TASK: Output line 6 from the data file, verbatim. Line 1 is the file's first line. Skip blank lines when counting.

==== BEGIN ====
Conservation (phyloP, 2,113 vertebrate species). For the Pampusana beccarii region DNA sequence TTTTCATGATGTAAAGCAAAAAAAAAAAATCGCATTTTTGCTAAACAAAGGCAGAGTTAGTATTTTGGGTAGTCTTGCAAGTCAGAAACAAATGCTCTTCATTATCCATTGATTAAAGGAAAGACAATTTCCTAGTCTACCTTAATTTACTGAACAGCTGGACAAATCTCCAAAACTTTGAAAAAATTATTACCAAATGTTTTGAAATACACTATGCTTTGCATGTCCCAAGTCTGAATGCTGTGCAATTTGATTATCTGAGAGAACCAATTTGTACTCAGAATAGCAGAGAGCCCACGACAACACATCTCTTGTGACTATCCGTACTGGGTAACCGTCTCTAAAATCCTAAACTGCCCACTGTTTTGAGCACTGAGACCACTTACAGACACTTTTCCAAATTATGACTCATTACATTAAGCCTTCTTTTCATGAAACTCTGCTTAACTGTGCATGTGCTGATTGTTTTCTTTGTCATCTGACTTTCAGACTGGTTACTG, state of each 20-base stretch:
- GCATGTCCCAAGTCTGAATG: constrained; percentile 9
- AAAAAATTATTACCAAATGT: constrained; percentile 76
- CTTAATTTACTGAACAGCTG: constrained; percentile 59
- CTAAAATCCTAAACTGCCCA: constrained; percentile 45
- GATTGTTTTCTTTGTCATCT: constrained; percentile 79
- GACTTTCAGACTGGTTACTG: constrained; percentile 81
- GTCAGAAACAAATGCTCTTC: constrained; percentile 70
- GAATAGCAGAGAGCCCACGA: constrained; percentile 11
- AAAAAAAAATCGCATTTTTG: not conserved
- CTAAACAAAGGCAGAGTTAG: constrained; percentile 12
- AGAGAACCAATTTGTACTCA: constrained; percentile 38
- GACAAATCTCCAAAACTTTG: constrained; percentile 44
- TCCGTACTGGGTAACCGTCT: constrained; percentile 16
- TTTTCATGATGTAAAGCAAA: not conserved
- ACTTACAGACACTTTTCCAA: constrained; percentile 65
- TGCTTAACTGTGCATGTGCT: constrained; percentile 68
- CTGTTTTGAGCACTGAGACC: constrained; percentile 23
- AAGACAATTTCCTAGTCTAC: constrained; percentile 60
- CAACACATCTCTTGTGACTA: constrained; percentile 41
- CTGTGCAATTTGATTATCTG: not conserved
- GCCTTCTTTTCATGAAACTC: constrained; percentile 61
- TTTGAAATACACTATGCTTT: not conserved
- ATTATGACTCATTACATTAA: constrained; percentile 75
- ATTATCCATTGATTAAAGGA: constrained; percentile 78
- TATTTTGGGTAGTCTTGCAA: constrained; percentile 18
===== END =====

- GATTGTTTTCTTTGTCATCT: constrained; percentile 79